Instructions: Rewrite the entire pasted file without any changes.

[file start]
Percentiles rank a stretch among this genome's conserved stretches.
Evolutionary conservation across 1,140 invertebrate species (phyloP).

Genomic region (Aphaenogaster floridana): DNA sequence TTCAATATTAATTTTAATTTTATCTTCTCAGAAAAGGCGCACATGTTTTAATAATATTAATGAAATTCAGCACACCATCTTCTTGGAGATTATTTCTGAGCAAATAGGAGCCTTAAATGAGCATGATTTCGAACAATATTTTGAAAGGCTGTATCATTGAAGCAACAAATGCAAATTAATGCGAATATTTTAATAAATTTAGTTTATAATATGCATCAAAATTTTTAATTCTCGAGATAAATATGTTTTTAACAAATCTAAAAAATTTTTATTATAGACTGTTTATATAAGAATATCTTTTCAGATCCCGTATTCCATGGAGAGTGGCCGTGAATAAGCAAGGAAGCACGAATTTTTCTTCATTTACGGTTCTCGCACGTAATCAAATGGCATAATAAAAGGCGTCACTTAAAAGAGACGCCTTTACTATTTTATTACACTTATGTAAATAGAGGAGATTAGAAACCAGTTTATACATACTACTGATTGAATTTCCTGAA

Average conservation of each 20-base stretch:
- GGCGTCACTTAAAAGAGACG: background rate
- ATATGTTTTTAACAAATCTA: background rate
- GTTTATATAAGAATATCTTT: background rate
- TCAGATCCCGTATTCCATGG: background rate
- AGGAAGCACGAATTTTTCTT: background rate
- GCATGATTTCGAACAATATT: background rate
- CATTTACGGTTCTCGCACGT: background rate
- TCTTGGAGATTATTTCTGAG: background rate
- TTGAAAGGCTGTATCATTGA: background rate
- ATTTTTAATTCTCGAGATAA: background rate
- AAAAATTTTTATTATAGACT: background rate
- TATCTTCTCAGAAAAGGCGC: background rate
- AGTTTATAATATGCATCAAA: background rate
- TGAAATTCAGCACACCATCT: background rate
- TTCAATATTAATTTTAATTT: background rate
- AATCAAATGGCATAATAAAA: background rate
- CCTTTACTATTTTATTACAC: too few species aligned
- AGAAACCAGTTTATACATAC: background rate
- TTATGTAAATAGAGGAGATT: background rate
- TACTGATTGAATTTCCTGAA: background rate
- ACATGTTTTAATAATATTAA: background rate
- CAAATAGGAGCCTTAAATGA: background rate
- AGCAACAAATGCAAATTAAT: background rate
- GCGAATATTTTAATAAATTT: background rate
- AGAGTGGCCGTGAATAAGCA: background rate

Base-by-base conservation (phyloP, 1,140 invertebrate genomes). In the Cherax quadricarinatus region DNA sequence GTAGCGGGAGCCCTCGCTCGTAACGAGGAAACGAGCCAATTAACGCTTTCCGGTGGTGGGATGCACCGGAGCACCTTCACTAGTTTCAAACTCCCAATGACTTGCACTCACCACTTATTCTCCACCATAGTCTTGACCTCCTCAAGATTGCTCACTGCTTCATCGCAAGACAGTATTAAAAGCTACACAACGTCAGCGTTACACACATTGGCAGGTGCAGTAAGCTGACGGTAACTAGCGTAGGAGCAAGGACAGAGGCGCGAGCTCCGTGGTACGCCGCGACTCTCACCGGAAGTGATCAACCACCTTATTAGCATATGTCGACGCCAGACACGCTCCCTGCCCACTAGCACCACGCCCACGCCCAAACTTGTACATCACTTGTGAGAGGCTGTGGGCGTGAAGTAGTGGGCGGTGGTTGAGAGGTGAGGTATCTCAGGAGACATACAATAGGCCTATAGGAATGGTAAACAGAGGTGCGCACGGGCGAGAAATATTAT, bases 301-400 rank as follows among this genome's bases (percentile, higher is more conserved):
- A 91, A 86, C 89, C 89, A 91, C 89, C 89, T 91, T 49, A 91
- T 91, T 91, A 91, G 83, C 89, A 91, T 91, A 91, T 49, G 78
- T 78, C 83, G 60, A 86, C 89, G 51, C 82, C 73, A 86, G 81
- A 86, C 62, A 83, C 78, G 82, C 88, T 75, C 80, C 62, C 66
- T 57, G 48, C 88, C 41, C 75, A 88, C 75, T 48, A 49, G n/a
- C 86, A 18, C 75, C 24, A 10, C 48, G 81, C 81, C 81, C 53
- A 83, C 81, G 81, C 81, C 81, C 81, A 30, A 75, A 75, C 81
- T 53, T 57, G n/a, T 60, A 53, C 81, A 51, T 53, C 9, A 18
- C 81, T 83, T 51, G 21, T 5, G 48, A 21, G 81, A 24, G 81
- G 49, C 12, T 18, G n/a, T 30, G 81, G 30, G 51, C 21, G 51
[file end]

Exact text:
Percentiles rank a stretch among this genome's conserved stretches.
Evolutionary conservation across 1,140 invertebrate species (phyloP).

Genomic region (Aphaenogaster floridana): DNA sequence TTCAATATTAATTTTAATTTTATCTTCTCAGAAAAGGCGCACATGTTTTAATAATATTAATGAAATTCAGCACACCATCTTCTTGGAGATTATTTCTGAGCAAATAGGAGCCTTAAATGAGCATGATTTCGAACAATATTTTGAAAGGCTGTATCATTGAAGCAACAAATGCAAATTAATGCGAATATTTTAATAAATTTAGTTTATAATATGCATCAAAATTTTTAATTCTCGAGATAAATATGTTTTTAACAAATCTAAAAAATTTTTATTATAGACTGTTTATATAAGAATATCTTTTCAGATCCCGTATTCCATGGAGAGTGGCCGTGAATAAGCAAGGAAGCACGAATTTTTCTTCATTTACGGTTCTCGCACGTAATCAAATGGCATAATAAAAGGCGTCACTTAAAAGAGACGCCTTTACTATTTTATTACACTTATGTAAATAGAGGAGATTAGAAACCAGTTTATACATACTACTGATTGAATTTCCTGAA

Average conservation of each 20-base stretch:
- GGCGTCACTTAAAAGAGACG: background rate
- ATATGTTTTTAACAAATCTA: background rate
- GTTTATATAAGAATATCTTT: background rate
- TCAGATCCCGTATTCCATGG: background rate
- AGGAAGCACGAATTTTTCTT: background rate
- GCATGATTTCGAACAATATT: background rate
- CATTTACGGTTCTCGCACGT: background rate
- TCTTGGAGATTATTTCTGAG: background rate
- TTGAAAGGCTGTATCATTGA: background rate
- ATTTTTAATTCTCGAGATAA: background rate
- AAAAATTTTTATTATAGACT: background rate
- TATCTTCTCAGAAAAGGCGC: background rate
- AGTTTATAATATGCATCAAA: background rate
- TGAAATTCAGCACACCATCT: background rate
- TTCAATATTAATTTTAATTT: background rate
- AATCAAATGGCATAATAAAA: background rate
- CCTTTACTATTTTATTACAC: too few species aligned
- AGAAACCAGTTTATACATAC: background rate
- TTATGTAAATAGAGGAGATT: background rate
- TACTGATTGAATTTCCTGAA: background rate
- ACATGTTTTAATAATATTAA: background rate
- CAAATAGGAGCCTTAAATGA: background rate
- AGCAACAAATGCAAATTAAT: background rate
- GCGAATATTTTAATAAATTT: background rate
- AGAGTGGCCGTGAATAAGCA: background rate

Base-by-base conservation (phyloP, 1,140 invertebrate genomes). In the Cherax quadricarinatus region DNA sequence GTAGCGGGAGCCCTCGCTCGTAACGAGGAAACGAGCCAATTAACGCTTTCCGGTGGTGGGATGCACCGGAGCACCTTCACTAGTTTCAAACTCCCAATGACTTGCACTCACCACTTATTCTCCACCATAGTCTTGACCTCCTCAAGATTGCTCACTGCTTCATCGCAAGACAGTATTAAAAGCTACACAACGTCAGCGTTACACACATTGGCAGGTGCAGTAAGCTGACGGTAACTAGCGTAGGAGCAAGGACAGAGGCGCGAGCTCCGTGGTACGCCGCGACTCTCACCGGAAGTGATCAACCACCTTATTAGCATATGTCGACGCCAGACACGCTCCCTGCCCACTAGCACCACGCCCACGCCCAAACTTGTACATCACTTGTGAGAGGCTGTGGGCGTGAAGTAGTGGGCGGTGGTTGAGAGGTGAGGTATCTCAGGAGACATACAATAGGCCTATAGGAATGGTAAACAGAGGTGCGCACGGGCGAGAAATATTAT, bases 301-400 rank as follows among this genome's bases (percentile, higher is more conserved):
- A 91, A 86, C 89, C 89, A 91, C 89, C 89, T 91, T 49, A 91
- T 91, T 91, A 91, G 83, C 89, A 91, T 91, A 91, T 49, G 78
- T 78, C 83, G 60, A 86, C 89, G 51, C 82, C 73, A 86, G 81
- A 86, C 62, A 83, C 78, G 82, C 88, T 75, C 80, C 62, C 66
- T 57, G 48, C 88, C 41, C 75, A 88, C 75, T 48, A 49, G n/a
- C 86, A 18, C 75, C 24, A 10, C 48, G 81, C 81, C 81, C 53
- A 83, C 81, G 81, C 81, C 81, C 81, A 30, A 75, A 75, C 81
- T 53, T 57, G n/a, T 60, A 53, C 81, A 51, T 53, C 9, A 18
- C 81, T 83, T 51, G 21, T 5, G 48, A 21, G 81, A 24, G 81
- G 49, C 12, T 18, G n/a, T 30, G 81, G 30, G 51, C 21, G 51